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Volume 90 Issue 12 | p. 56 | Newscripts
Issue Date: March 19, 2012

The Iceman’s Genome, New-Age Foot Care

Department: Newscripts | Collection: Critter Chemistry
Keywords: lactose intolerance, iceman, genome, carnivorous plant, nematodes, foot care
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Ötzi Reconstructed:
Not a milk man, but maybe an ear wiggler.
Credit: South Tyrol Museum of Archaeology/EURAC/Marco Samadelli-Gregor Staschitz
Otzi the Iceman reconstruction.
 
Ötzi Reconstructed:
Not a milk man, but maybe an ear wiggler.
Credit: South Tyrol Museum of Archaeology/EURAC/Marco Samadelli-Gregor Staschitz

The complete genome sequence of Ötzi the Iceman was reported on Feb. 28 in Nature Communications (DOI: 10.1038/ncomms1701). Recall that Ötzi lived about 5,300 years ago and was found mummified with an arrowhead stuck in his back in a snowy mountain pass in Italy in 1991.

According to the genomic analysis, Ötzi had brown eyes, type O+ blood, a predisposition to cardiovascular disease, possibly Lyme disease, and was lactose intolerant. That the iceman was lactose intolerant gives the Newscripts gang food for thought.

Lactose intolerance arises from the inability to produce enough of the enzyme lactase to metabolize lactose, the disaccharide sugar found in milk. Symptoms might not be noticeable, but at the extreme they involve unpleasant digestive distress after consuming milk or milk products.

Most mammals lose the ability to digest milk after weaning. But the gene coding for adult human lactase production arose in Europe about 7,000 years ago, perhaps as the result of evolutionary pressure stemming from the domestication of animals. Nowadays, most people in Europe, Australia, and North America have the gene and can tolerate lactose, whereas most folks living in Asia, Africa, and South America don’t have the gene.

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Intolerant Iceman:
Otzi the Iceman’s lactose intolerance could have influenced his mummified state.
Credit: Marco Samadelli/EURAC
This is a photo of mummified Otzi the Iceman.
 
Intolerant Iceman:
Otzi the Iceman’s lactose intolerance could have influenced his mummified state.
Credit: Marco Samadelli/EURAC

So what’s the commotion about lactose intolerance, especially in the Western world, if most people don’t suffer from it? Washington Post columnist John Kelly put this red herring into perspective on March 4, when he announced that he is “lactose intolerant intolerant.” This is a new condition, Kelly writes, which has symptoms that include oculo-orbital rotation—better known as eye-rolling—whenever he hears someone say, “I’m lactose intolerant.” He adds that his new disease is treatable with red wine.

“I try to stay away from people who stay away from milk,” Kelly writes. “I mean, really. You can’t eat cheese? Or ice cream? Come on.” His tirade against lactose intolerance, he suggests, is sparked by people who have nothing better to do than blame mood swings and occasional body aches and skin eruptions on something they ate.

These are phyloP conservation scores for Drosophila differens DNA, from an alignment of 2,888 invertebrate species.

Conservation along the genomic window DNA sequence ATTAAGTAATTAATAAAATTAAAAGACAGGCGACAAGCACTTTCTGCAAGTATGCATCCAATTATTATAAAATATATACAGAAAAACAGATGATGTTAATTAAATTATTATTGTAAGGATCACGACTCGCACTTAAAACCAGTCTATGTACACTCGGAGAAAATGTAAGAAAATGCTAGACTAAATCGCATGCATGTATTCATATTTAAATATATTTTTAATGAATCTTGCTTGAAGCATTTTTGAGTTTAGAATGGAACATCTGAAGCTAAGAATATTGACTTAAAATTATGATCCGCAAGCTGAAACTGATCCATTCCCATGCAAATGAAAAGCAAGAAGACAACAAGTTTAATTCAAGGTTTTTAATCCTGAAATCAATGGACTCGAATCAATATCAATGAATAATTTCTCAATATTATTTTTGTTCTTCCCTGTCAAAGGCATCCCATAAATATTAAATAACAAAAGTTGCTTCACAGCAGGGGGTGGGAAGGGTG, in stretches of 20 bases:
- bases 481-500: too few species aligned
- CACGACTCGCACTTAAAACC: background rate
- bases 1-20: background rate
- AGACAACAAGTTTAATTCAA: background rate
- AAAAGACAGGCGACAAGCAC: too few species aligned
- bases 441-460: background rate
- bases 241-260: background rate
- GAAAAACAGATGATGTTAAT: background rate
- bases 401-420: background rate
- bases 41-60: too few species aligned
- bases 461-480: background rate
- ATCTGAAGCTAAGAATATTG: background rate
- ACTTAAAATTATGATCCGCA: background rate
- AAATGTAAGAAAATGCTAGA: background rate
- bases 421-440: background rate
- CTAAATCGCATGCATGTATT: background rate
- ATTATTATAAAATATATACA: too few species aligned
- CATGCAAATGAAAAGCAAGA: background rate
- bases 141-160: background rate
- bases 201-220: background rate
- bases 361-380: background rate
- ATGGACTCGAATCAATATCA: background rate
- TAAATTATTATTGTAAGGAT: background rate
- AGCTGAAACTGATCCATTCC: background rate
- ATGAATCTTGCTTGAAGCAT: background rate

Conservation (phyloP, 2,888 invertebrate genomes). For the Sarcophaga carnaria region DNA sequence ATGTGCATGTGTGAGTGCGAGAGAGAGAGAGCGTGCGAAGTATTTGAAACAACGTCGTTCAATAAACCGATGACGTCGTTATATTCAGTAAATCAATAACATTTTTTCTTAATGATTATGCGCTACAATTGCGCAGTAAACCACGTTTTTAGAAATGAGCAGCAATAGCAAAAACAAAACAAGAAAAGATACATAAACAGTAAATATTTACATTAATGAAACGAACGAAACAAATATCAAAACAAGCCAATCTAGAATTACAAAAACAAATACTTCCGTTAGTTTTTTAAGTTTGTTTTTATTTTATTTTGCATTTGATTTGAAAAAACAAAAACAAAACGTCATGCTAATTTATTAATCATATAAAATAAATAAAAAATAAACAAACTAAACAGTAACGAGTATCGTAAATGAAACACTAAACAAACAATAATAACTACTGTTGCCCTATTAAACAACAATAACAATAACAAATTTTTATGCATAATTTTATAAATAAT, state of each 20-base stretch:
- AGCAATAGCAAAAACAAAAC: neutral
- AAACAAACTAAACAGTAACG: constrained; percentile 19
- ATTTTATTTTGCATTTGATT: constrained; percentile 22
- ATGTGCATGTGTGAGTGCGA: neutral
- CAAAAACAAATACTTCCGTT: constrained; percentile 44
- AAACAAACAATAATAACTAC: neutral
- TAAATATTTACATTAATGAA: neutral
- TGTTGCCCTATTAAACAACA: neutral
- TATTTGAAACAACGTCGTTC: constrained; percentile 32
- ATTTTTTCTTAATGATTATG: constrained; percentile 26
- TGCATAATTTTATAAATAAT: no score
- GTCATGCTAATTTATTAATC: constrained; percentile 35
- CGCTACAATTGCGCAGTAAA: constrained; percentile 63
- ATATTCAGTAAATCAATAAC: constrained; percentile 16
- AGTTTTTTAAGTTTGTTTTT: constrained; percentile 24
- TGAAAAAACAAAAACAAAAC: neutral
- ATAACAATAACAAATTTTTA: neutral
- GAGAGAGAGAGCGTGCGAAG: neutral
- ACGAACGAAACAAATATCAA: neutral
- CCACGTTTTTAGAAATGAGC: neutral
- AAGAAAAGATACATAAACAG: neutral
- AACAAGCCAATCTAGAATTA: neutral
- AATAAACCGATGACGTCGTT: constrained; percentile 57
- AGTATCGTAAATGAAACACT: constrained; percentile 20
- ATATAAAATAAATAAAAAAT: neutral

By the way, there are other evolutionary quirks like lactose intolerance. For example, about 20% of people can still wiggle their ears, a vestige of primate ears that turned toward sound. And the pinky toe, once useful for climbing trees, is now a mostly worthless and shrinking digit.

Despite all that is now known about Ötzi, it’s not clear whether he could wiggle his ears or whether he ever stubbed a pinky toe and swore like a sailor.

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Zen Carnivore:
New possibilities for foot care.
Credit: Proc. Natl. Acad. Sci. USA
Newly discovered carnivorous plant Philcoxia minensis.
 
Zen Carnivore:
New possibilities for foot care.
Credit: Proc. Natl. Acad. Sci. USA

In other evolutionary news, scientists have discovered a new type of carnivorous plant in Brazil (Proc. Natl. Acad. Sci. USA, DOI: 10.1073/pnas.1114199109). The small spindly plant, Philcoxia minensis, grows in the sand and uses sticky underground leaves to trap and digest tiny nematodes, or roundworms.

Because the plant shares morphology and habitat with known carnivorous plants, the researchers had a hunch it might be a worm-eater. They tested their suspicions by feeding nematodes treated with nitrogen-15-labeled compounds to the plant and then detected 15N taken up by the plant’s leaves. It appears that phosphatase enzymes, common to carnivorous plants, play a role in digesting the nematodes to provide nutrition for P. minensis.

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Spindly carnivorous P. minensis, with an up-close view of its sticky underground leaves, provides new possibilities for foot care.
This is an upclose view of the underground leaves of P. minensis.
 
Spindly carnivorous P. minensis, with an up-close view of its sticky underground leaves, provides new possibilities for foot care.

This finding suggests a few novel applications. For example, instead of using a pumice stone to remove dry, excess skin from the feet, or visiting a foot spa where tiny fish nibble away dead or diseased skin, anyone could plant a Zen garden with P. minensis and simply stick their feet in the sand while meditating. It might be possible to accelerate evolution by having the plants nibble away those useless pinky toes.

 
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